Religion in Politics: Yea or Nay?

Is+it+possible+for+religion+to+mix+with+politics%3F+Or+shall+they+be+remain+separate+like+that+of+oil+and+water%3F

Emily Teismann

Is it possible for religion to mix with politics? Or shall they be remain separate like that of oil and water?

Emily Teismann, Editor in Chief

In being dubbed the “melting pot”, the United States is a diverse nation in many respects. Religion falls under this umbrella. As a newly born nation, the founding fathers put forth a document detailing protections to this diversity: the Bill of Rights. Arguably one of the most important of the 25 Amendments, is the very first. It is common knowledge that the first safeguards the following; freedom of speech, freedom of press, freedom to peacefully assemble, freedom to petition the government for redress of grievances, and, the subject of this article, freedom of religion. 

Religion is a staple in many American citizens’ lives, Sunday often being dedicated as Holy Day. As such, it should come as no surprise that our government reflects this. Congress itself, consisting of 535 members, has individuals who are Protestant (about 55.4%), Catholic (about 28.9%), Jewish (about 6.2%), Muslim (about 0.6%), Hindu (about 0.4%), or not affiliated with any religion (about 3.4%) [Pew Research Center]. Since Congress is made up of our people, these percentages hold true for the U.S as a whole. Christian religions remain the dominant religion at 70.6% of families (Protestants making up 46.6% of this), Catholics at 20.8%, non Christian faiths (Jewish, Muslim, Buddhist, and Hindu) holding 5.9% of families, and other faiths (including those who are unaffiliated, atheist, agnostic, or undecided) holding 1.5% [Pew Research Center].

With much of America being religious, there are many religious leaders out there to accommodate the large number of people that the U.S is home to. This raises a question. It is well known that depending on the office, almost anyone can hold a public office, the only restrictions appearing most of the time being age, citizenship (particularly with higher offices, like state representative), and residency in your state or the U.S for a specified amount of time. The question is, with this in mind, does a religious leader, such as a minister, rabbi, imam, priest, or any other clergy member in a religious tradition, have the right to run for public office?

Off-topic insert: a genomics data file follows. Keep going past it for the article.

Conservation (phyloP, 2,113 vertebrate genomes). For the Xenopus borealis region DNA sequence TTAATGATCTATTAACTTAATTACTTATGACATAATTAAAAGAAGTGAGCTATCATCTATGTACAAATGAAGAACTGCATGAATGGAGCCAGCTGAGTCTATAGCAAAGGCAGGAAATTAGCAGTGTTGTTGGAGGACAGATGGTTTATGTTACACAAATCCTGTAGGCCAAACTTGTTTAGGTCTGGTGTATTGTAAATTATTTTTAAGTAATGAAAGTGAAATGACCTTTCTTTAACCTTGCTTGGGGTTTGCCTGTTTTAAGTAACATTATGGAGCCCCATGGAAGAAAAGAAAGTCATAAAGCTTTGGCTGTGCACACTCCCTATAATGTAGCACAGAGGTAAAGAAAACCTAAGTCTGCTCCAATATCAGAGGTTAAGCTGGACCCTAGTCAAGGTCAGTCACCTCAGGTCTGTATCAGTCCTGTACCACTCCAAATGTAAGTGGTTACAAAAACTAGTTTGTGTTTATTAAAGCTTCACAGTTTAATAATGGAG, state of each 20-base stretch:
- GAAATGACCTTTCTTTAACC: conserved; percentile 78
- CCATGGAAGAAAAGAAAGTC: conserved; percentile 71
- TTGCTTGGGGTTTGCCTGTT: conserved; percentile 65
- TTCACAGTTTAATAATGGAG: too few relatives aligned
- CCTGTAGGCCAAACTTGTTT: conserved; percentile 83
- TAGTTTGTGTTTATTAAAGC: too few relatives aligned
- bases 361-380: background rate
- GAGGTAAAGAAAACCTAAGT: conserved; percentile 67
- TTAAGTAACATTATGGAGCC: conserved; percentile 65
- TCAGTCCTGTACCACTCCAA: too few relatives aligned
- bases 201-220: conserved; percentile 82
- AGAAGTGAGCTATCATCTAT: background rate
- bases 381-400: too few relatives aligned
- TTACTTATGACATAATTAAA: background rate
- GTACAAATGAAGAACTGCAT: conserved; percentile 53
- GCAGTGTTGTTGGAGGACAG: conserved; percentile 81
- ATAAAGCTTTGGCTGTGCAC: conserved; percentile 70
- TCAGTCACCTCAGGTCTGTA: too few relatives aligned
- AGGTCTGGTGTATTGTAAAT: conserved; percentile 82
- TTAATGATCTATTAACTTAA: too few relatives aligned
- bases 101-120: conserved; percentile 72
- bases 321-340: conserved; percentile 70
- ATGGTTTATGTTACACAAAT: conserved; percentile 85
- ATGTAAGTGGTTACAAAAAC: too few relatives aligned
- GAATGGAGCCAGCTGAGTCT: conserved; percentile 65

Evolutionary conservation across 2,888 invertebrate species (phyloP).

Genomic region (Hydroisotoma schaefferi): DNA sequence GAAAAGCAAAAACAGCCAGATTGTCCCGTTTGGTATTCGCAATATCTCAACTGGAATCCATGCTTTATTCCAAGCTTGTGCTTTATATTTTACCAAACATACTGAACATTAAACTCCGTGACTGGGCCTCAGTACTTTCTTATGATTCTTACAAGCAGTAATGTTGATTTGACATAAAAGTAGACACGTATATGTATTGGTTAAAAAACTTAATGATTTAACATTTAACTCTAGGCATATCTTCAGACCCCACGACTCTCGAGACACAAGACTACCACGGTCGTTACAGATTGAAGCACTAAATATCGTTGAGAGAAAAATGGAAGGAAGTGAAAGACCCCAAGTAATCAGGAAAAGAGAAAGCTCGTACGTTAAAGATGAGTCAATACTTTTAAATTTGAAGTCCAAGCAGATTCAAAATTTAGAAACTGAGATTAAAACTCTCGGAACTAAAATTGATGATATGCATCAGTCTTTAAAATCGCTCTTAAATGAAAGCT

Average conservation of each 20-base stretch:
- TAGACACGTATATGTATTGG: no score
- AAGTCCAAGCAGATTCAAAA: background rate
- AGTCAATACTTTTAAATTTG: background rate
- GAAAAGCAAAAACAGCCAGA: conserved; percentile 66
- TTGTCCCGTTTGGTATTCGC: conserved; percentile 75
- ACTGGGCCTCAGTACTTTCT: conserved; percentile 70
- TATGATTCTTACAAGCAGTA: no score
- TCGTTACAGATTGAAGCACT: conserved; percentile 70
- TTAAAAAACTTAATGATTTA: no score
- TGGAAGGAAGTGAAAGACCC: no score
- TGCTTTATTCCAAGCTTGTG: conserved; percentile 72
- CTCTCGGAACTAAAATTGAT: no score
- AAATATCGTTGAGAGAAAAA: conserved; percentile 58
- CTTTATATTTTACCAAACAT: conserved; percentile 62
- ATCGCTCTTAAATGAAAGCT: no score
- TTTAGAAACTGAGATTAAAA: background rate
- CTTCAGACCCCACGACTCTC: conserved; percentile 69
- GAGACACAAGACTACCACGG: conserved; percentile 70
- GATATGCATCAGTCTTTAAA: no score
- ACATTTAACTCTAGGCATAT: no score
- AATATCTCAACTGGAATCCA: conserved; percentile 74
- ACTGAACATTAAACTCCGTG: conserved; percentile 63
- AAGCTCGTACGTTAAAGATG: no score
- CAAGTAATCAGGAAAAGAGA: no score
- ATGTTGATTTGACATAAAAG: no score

The question is, with this in mind, does a religious leader, such as a minister, rabbi, imam, priest, or any other clergy member in a religious tradition, have the right to run for public office? ”

The simple answer, if they fulfill the requirements for the office that they are running for, is yes, there is nothing stopping them from running in legal terms. However, the question becomes ‘should religious leaders run for public office?’

It has been widely debated and due to it being a matter of opinion, there isn’t a real answer to this dilemma. For the sake of this article, we are going to delve into running for public office and what the leader can do to address the concept of “separation of church and state”, an American principle that is alluded to in the First Amendment called the “Establishment Clause” that promotes the idea of keeping distance in regards to the relationship between that of politics and religious organizations. 

In my mind, there are three items that a religious leader can do in light of this: refrain from making any biased decisions in regards to religion and anything related to religion, don’t attempt to enforce any national religion or religious practices, and serve the people first, not yourself or your chosen religion. All three assure that the First Amendment is not challenged and the Establishment Clause is acknowledged and taken into consideration. 

Now, you may be thinking that surely this can’t be done or is too difficult to be done, religion and politics like oil and water. However, you would be mistaken.”

Now, you may be thinking that surely this can’t be done or is too difficult to be done, religion and politics like oil and water. However, you would be mistaken. Back in 2015, there were seven ordained ministers that held seats in Congress, only one more than the very first U.S Congress of the late 1700s [Pew Research Center]. Granted, the first Congress was much smaller then, being a proud 91 members in contrast to our current 535. To “top it off” so to speak, our first speaker of the U.S. House of Representatives, Frederick Muhlenberg of Pennsylvania, was a Lutheran minister who served in 1789 to 1797. There have been a few African Methodist Episcopal Church ministers that have held congressional office as well as two Catholic priests that served as voting members of Congress. A Jesuit priest from Massachusetts, Reverend Robert F. Drinan served as a Democratic member of the House in 1971 to 1981 and was the first member of Congress to introduce a resolution calling for President Richard M. Nixon to be impeached, eventually doing so in 1973 after the secret bombing of Cambodia, which had been ordered by Nixon, was unearthed [Pew Research Center]. James Garfield, our 20th President, was a lay minister of the Disciples of Christ before he entered the realm of politics [PBS].  

This is all to say that though uncommon, it is not impossible. In the past, clergy members have served in public office and been successful in their positions. Thus, no evidence can be found to suggest that there isn’t a reason why a member of the cloth could not successfully serve the people, in a religious and political sense.  

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